Sites like Kickstarter, Indigogo, GoFundMe, Patreon have exploded over the last couple of years, and honestly, it’s great. I love that people can come up with a great idea or regularly create content and make it really easy for people to help them out/pay for content without having to go through traditional industry. However, like anything, these types of sites can also be abused.

We talk about the conundrum of wedding registries a lot…how strange it is to ask for people to give you things, and yet there’s this expectation that if people are going to give you gifts anyway, they might as well give you something you want. And then there’s the whole asking for cash thing, and honeymoon registries and it’s complicated enough that people are CONSTANTLY writing about it on wedding and etiquette sites. But I think that the growth of asking for gifts through wedding registries has led people to believe that it’s always okay to ask for things. And I don’t know if it is? The whole crowdfunding thing is so recent that there isn’t really any etiquette surrounding it. I think that what rubs me the wrong way the most is that so often, people are setting up crowdfunding for themselves. I’m absolutely not talking about the Kickstarter/Patreon things because in my mind, if you are creating a product that people are paying for, that’s not really fundraising in the same sense as just asking for straight up cash.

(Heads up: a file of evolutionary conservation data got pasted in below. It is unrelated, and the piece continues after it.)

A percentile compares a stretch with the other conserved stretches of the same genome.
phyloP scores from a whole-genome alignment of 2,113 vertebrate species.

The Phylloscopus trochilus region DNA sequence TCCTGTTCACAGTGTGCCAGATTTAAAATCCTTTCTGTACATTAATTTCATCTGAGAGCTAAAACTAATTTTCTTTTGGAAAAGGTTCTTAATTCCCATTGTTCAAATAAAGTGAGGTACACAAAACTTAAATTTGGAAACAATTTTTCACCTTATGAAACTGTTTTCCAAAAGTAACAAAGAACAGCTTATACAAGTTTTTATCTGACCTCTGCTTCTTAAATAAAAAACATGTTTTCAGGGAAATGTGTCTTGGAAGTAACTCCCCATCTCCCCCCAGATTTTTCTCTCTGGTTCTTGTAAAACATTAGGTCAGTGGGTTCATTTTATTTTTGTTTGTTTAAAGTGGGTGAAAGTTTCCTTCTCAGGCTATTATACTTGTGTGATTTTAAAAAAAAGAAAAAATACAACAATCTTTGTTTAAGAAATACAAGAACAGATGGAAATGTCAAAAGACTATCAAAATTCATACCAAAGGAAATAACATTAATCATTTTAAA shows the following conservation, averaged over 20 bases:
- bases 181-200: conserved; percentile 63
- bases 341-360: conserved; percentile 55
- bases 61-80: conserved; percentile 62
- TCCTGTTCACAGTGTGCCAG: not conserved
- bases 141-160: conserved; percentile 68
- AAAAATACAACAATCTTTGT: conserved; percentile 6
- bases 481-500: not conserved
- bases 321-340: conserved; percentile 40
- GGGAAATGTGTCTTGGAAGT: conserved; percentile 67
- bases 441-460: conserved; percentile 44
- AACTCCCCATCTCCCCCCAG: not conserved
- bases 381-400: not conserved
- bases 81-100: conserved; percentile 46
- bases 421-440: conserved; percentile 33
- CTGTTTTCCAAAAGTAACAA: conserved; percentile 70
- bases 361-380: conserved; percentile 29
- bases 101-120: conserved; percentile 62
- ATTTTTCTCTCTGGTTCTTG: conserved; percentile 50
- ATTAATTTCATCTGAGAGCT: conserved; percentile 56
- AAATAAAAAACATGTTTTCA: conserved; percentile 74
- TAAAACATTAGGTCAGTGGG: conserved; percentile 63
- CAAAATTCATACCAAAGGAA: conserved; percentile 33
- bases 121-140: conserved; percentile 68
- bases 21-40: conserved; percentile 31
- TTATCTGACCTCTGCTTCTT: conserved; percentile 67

Historically, when there was a disaster, like a house burned down and the family needed help, someone in the community would organize the help for them- through a church or a school or a civic organization. People would give money or food or clothes or whatever they could and everyone rallied and it was great. But now, you see people asking for help to pay their medical bills or help pay their tuition. Which…is still something a lot of people want to help with and that’s great! But to a certain extent, only a few people are going to be able to do that with any kind of success. You either have to be the first one to do it or have a really good story because most people have some kind of medical bill or school debt or something and aren’t going to be able to spread their money around to everyone who needs help. And then there’s the fact that you asked for it for yourself, which still seems like “greed” to many people (not that I’m saying it is, that’s just a perception that many may have.) I realize that many people don’t have churches and social clubs anymore, but surely everyone has a circle of friends, co-workers, kickball team members, bookclubbers, or SOMEONE who can take the lead? And maybe this is a good time to point out that if someone close to you IS going through a particular rough patch, maybe reach out to them and to others and see if you can pull together some help.